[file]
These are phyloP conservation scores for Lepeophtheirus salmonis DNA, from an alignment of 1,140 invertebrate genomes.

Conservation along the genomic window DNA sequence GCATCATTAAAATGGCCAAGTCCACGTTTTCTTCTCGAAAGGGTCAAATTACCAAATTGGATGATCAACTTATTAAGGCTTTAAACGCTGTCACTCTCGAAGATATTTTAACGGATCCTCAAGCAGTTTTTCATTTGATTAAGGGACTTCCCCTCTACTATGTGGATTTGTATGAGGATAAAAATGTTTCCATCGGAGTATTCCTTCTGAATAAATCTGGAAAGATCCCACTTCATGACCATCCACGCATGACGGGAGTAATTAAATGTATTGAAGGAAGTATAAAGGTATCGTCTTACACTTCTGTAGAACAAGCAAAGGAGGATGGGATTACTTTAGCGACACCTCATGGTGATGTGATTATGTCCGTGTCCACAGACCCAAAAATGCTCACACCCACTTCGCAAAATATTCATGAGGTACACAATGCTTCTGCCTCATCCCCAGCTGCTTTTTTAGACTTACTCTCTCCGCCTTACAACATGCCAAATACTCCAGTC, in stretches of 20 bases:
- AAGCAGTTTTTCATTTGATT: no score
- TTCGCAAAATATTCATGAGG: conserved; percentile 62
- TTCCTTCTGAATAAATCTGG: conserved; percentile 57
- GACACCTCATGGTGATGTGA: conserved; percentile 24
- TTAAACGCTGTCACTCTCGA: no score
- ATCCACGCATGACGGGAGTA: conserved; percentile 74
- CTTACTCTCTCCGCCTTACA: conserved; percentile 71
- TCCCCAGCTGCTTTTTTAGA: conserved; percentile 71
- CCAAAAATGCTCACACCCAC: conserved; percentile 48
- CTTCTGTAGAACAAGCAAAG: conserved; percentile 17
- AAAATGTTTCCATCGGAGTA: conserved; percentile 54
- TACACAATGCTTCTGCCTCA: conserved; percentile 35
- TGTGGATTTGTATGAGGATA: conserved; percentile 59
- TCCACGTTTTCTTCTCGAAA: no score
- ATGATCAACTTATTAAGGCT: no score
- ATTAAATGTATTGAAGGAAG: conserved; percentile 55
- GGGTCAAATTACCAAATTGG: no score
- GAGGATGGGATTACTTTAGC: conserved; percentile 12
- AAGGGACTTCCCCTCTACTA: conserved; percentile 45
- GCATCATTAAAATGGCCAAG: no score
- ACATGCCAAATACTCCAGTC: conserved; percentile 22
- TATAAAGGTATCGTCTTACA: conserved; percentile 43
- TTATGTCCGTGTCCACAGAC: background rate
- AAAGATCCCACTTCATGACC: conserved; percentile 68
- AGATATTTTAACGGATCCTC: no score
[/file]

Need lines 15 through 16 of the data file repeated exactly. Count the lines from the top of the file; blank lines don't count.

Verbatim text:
- TGTGGATTTGTATGAGGATA: conserved; percentile 59
- TCCACGTTTTCTTCTCGAAA: no score